Not Providing Health Care to Employees? IRS is Taking Note

Under the employer shared responsibility requirement, employers are required to offer affordable health coverage to their full-time employees. Those employers who shirk their duty will get the reminder from the IRS about payments due in 2015.

What does the law say?
Under the individual mandate, or the "shared responsibility requirement," an employer sponsors health insurance on behalf of their employees as part of an employee benefit package. Employers who have a shared responsibility payment under 4980H and have not been paying for health care of their employees might be assessed a penalty by the IRS. It is only in cases where the assessment leads to the evidence of non-compliance that the IRS may act.

Employers have the right to dispute IRS’ claims and explain their stance. In some cases, the shared responsibility payment assessments by the IRS may be wrong, and can be appealed against by taxpayers.

How the IRS works it out?
The IRS assesses non-compliance based on many factors including the information obtained from employers’ insurers, the Department of Health and Human Sciences, and other sources the IRS has access to. On the basis of this information, the IRS gathers proof of non-compliance and then proceeds to contact the employer.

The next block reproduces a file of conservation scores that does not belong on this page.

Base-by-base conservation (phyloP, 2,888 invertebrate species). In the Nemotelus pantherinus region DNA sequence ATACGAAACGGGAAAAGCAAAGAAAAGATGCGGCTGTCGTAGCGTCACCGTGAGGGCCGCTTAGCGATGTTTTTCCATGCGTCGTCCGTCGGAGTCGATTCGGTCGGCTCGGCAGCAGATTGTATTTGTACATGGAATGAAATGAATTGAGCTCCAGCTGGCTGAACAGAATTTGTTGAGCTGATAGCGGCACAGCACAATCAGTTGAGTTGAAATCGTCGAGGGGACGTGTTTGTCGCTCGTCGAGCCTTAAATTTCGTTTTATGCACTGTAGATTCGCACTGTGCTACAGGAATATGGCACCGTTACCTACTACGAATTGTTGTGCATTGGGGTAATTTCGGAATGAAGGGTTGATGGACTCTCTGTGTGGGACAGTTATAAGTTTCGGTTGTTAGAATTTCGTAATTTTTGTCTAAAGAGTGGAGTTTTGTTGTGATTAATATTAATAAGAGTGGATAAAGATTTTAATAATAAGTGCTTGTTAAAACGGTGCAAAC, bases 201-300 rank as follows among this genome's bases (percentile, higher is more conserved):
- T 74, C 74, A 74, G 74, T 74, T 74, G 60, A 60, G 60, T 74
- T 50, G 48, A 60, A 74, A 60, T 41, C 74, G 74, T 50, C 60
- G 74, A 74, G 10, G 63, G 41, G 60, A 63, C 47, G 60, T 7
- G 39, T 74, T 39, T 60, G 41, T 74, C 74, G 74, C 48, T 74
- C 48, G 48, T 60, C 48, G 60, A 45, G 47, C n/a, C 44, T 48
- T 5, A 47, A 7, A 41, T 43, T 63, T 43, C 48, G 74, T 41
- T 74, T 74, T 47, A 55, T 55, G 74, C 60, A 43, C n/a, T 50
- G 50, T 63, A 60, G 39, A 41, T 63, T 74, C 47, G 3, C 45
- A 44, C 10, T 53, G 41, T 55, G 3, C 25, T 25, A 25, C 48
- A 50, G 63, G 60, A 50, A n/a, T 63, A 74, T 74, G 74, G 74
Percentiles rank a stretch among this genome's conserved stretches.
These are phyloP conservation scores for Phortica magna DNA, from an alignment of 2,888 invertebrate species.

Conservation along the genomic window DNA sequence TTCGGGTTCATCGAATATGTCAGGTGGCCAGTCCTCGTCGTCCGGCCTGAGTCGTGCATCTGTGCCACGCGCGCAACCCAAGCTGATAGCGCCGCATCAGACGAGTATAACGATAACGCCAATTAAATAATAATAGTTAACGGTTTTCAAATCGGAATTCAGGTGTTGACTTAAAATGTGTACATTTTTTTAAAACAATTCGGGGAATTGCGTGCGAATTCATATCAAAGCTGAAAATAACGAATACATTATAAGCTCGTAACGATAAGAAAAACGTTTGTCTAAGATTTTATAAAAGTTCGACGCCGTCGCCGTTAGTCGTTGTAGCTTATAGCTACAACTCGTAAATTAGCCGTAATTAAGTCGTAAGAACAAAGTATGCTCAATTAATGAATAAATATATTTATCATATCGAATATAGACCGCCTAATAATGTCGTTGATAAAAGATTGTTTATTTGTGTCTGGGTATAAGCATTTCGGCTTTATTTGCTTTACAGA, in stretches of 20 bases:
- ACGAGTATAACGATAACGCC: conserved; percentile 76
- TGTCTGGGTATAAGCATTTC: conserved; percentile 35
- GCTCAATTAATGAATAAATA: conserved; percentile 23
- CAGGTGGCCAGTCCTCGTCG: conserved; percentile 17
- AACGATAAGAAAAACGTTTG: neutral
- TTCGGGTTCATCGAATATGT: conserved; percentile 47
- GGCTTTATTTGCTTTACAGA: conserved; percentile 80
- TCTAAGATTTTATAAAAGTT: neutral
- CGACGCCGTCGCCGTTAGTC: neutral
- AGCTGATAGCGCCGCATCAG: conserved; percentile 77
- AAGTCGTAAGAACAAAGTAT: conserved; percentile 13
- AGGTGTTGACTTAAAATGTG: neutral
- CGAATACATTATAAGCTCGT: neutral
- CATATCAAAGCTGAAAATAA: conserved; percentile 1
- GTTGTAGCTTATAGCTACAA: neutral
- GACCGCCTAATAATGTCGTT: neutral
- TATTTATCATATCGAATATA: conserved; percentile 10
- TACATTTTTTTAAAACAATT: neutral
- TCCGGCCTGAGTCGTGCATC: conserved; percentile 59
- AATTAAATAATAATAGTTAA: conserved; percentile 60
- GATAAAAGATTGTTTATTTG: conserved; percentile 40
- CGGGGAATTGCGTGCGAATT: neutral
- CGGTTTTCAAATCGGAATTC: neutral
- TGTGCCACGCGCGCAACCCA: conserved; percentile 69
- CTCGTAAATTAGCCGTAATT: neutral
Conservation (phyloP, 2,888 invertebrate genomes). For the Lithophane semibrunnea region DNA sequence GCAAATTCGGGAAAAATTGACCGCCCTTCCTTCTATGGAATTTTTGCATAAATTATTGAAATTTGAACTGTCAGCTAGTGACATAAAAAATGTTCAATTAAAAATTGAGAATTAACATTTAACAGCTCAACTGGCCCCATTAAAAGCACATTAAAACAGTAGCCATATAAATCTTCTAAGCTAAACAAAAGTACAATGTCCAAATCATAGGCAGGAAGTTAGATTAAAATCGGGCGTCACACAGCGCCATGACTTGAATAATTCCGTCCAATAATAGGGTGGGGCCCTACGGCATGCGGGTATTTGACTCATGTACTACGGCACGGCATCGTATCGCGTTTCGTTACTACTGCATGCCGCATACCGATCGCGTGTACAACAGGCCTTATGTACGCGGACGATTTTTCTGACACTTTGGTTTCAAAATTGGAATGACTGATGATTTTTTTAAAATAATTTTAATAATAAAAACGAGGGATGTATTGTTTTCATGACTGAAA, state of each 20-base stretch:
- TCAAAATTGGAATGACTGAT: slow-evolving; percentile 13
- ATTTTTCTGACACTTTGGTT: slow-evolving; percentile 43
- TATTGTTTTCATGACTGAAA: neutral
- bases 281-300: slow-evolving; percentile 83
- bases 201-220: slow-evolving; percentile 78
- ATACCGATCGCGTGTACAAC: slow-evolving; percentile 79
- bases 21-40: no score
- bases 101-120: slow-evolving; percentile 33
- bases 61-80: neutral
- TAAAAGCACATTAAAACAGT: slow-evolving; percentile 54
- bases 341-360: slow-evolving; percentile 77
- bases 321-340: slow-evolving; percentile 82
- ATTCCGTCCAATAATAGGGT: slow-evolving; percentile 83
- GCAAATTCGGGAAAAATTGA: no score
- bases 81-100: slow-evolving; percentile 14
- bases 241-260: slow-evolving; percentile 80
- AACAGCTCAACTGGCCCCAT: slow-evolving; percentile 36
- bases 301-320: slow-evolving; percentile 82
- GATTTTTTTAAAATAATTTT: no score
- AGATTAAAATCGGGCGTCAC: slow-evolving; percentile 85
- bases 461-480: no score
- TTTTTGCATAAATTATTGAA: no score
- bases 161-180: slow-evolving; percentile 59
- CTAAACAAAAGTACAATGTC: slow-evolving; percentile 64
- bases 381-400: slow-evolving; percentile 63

From Jan 1, 2014, employers that employ 50 or more full-time employees, or a combination of full-time and part-time employees that is equal to at least 50 full-time employees, will be subject to the employer shared responsibility provisions under section 4980H of the IRS code.

According to the law, a full-time employee is one who works at least 30 hours a week on an average.

Employers may assess their tax responsibility because the IRS will take note of those who do not comply with the new healthcare rules. Prepare yourself before the IRS does.

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